MILLHEIM - In anticipation of the band's Saturday show at Elk Creek Cafe and Aleworks, 100 W. Main St., Frog Holler recently spoke with the Sun Gazette via email. The six-piece band elevates contemporary country with its clever lyrics and whispers of bluegrass and classic rock in its sound.
The members of Frog Holler are Todd Bartolo on electric guitar, lap-steel guitar, mandolin, and vocals; Daniel Bower on drums and vocals; Johnny Kilgore on electric and acoustic guitars and organ; Mike Lavdanski on banjo and harmony vocals; Josh Sceurman on bass; Darren Schlappich on acoustic guitar and lead vocals.
APRIL LINE: How long has Frog Holler been playing together?
DARREN SCHLAPPICH: In some form since the summer of '96. With this lineup for the past nine years.
AL: I think the sound is a better country-and-rock fusion than I've typically heard. Can you talk about the process of developing that sound?
DS: It's evolved over time -from strictly acoustic in the beginning to expanding to both acoustic and electric instruments. We basically just let it rip, try to make the song the focal point, and the end result usually ends up sounding like Frog Holler. After all this time, I'm trying not to overthink it too much and just play the songs. We play together every Tuesday night, and we work very hard at it.
AL: What are some of your favorite bands?
DS: We're music fans, too, so we like lots and lots of bands: old and new, known and unknown.
AL: Do you view the role of a band as an influence and a band you like to listen to differently?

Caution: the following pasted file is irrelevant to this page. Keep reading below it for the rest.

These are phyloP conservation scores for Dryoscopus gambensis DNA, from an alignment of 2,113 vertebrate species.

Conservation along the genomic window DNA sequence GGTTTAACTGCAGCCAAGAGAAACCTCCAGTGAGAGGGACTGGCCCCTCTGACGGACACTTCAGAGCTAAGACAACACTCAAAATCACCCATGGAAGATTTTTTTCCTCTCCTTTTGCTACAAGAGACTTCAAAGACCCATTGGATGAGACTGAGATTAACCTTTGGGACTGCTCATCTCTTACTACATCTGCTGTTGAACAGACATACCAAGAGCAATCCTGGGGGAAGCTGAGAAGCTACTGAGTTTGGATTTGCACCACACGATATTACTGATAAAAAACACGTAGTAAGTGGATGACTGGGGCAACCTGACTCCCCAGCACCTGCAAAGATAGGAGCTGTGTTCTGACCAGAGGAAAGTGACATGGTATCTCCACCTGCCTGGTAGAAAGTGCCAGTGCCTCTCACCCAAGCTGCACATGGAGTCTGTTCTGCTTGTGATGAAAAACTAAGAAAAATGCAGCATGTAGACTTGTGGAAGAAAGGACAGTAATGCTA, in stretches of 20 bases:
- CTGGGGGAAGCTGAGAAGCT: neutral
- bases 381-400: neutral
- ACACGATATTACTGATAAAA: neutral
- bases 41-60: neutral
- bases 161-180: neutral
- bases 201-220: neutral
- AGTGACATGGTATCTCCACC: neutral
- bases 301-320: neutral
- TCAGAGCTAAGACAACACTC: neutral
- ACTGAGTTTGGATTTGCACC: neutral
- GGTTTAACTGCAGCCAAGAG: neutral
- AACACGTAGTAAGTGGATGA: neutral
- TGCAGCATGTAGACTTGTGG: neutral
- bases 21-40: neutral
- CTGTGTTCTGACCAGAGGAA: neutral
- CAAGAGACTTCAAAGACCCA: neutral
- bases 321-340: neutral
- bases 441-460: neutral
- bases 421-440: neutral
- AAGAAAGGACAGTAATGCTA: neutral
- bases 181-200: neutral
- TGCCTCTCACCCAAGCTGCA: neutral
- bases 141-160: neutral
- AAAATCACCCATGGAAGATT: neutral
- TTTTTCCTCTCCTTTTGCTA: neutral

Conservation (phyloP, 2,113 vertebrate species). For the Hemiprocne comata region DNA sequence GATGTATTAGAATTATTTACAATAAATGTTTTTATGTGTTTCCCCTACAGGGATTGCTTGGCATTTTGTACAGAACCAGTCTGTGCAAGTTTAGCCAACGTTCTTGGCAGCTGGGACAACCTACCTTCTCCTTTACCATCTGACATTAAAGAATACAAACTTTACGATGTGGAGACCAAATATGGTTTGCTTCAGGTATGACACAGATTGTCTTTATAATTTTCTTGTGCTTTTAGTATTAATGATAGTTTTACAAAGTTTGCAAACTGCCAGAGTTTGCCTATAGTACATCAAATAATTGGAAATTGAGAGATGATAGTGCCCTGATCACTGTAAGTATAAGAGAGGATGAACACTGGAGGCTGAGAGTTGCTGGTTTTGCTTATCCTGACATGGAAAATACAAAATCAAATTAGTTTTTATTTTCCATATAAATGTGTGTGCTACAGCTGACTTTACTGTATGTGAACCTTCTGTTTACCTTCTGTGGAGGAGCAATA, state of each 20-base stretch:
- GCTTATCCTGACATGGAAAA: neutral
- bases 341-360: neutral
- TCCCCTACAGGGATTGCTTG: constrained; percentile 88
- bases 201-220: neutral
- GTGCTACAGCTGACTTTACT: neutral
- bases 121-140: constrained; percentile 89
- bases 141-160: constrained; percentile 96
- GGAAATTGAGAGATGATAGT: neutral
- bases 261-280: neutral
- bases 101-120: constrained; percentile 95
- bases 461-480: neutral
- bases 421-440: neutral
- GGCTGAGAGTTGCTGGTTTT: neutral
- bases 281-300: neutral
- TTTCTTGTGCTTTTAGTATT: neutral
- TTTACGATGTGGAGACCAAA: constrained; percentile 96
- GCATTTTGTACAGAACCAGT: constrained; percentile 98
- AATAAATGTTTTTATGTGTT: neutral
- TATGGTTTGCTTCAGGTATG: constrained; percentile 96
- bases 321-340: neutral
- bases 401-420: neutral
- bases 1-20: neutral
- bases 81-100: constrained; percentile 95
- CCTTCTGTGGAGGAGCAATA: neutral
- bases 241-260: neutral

DS: I know what you're asking here, but I can't really point to any bands that really influence us at this point. I know you can always find things that might remind you of something else, but I actually try not to listen to too much when I'm writing. We do like to play covers and we play anything from Neil Young and Willie Nelson to the Smiths and Stone Roses.
AL: The lyrics to the Frog Holler songs lack a lot of the self-pity that's rampant in contemporary country music. Can you talk a bit about the process of building the lyrics?
DS: I write the lyrics. Generally, I write while I'm driving around at my day job. I own a business cleaning beer systems in bars. I spend my day in-and-out of bars, driving from place to place, and that's where I come up with most of the words. When I get home, I try to set them to music. I try to get the thoughts out of my head - just whatever is on my mind - and then once I have an idea of what I'm talking about, I try to play with the words. I write in spurts and, again, try not to think too much about it - just let it happen. I think I find the most success that way. I just got an iPhone and the voice memo feature is great for quickly capturing something that gets in my head, 'cause I can lose it pretty quickly when I'm first onto something. I find inspiration in my surroundings and in my day-to-day life.
AL: You have made six albums - is that correct? Can you talk about the process of making the albums?
DS: Six full-lengths and an EP. We've tried to do different things, different approaches, worked with different producers, produced some of them ourselves, and I think we're to the point now where we'd like to record in our own practice space: do things our own way on our schedule and just try to capture the band honestly playing its songs. I do enjoy really fleshing out the songs and spending a lot of time in the practice room, working on arrangements and harmonies. Making albums is hard work - hopefully